“The who? Oh…um…yeah, I guess they’re pretty good right now, huh?”

He looked at me like I had six heads.

I was not thinking about baseball.  Or groceries. Or how much per gallon of gas I could save if I used my Kroger card.  I was thinking about loss and love and a hole in my heart.  Everything else seemed trivial.

My first thought was to dismiss the pain.  But  I’ve  numbed the pain before, and it only makes it worse.  To try to not feel pain also keeps you from feeling joy.  And hope.  No, I want to feel it all.  It means I’m alive.

So I gathered my groceries and hurried to my car as the gray clouds condensed and hovered over me.  I crammed the groceries in the car between soccer gear and camping chairs and slammed the cart into the corral.  I made it back and laid my head on the steering wheel just as it started to rain.

I cried for the children I never got to hold.  I think of them everyday, but sometimes it’s especially hard.  Sometimes I feel like this is something I should “be over” by now, but clearly I’m not.  Statistically speaking, one in every four women has experienced the pain of miscarriage.  Even though it’s not necessarily a taboo subject anymore, it’s still not something that is openly discussed very much.  But for those of us who have experienced it, giving ourselves permission to grieve, while difficult, is necessary to let healing begin.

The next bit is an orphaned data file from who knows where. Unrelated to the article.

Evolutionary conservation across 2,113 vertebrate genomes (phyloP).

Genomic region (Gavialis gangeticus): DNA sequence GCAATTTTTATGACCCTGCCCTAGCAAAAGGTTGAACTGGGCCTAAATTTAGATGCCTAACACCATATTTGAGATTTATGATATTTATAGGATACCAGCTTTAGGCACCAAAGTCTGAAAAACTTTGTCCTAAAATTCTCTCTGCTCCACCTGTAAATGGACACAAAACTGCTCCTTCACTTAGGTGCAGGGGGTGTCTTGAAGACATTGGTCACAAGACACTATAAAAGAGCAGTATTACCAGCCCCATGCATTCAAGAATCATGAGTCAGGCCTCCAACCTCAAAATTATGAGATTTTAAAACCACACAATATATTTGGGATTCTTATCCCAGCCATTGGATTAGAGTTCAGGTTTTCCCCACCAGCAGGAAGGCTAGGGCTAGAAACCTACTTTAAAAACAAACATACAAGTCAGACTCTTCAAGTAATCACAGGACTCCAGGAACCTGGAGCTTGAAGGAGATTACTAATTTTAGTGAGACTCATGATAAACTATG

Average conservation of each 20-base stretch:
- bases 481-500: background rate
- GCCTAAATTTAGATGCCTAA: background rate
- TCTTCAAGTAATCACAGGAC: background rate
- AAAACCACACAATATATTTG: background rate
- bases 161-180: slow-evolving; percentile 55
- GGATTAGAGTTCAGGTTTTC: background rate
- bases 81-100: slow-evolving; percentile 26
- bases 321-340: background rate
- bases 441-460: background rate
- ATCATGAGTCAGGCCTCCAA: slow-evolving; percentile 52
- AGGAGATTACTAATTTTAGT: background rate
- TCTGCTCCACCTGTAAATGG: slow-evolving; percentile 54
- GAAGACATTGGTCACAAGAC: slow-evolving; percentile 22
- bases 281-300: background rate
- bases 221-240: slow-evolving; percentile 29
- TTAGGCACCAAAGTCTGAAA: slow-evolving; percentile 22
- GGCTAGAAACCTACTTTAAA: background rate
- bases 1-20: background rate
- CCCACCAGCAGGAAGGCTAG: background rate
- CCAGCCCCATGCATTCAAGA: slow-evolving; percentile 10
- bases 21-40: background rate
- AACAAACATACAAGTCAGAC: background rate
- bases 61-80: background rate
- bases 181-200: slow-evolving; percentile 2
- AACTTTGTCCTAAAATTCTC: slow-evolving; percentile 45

I think that, for me, the deep feeling of one sorrow opens the door to feeling sadness for others, too.  I remember friends who have lost their children much too young.  I think of others mourning the loss of a marriage. I think of a dear family member who is my age and has an incurable disease that will most likely shorten his life significantly.  It’s. Not. Fair.

The rain comes down hard.

I want to scream.

“THIS IS NOT HOW THE STORY IS SUPPOSED TO END!!!!”

How long, O Lord?

How long until every relationship under the sun is brought into the fulness of love You desired it to be?

How long until I see my loved ones healed of disease?

How long until every parent’s heart is united with their children?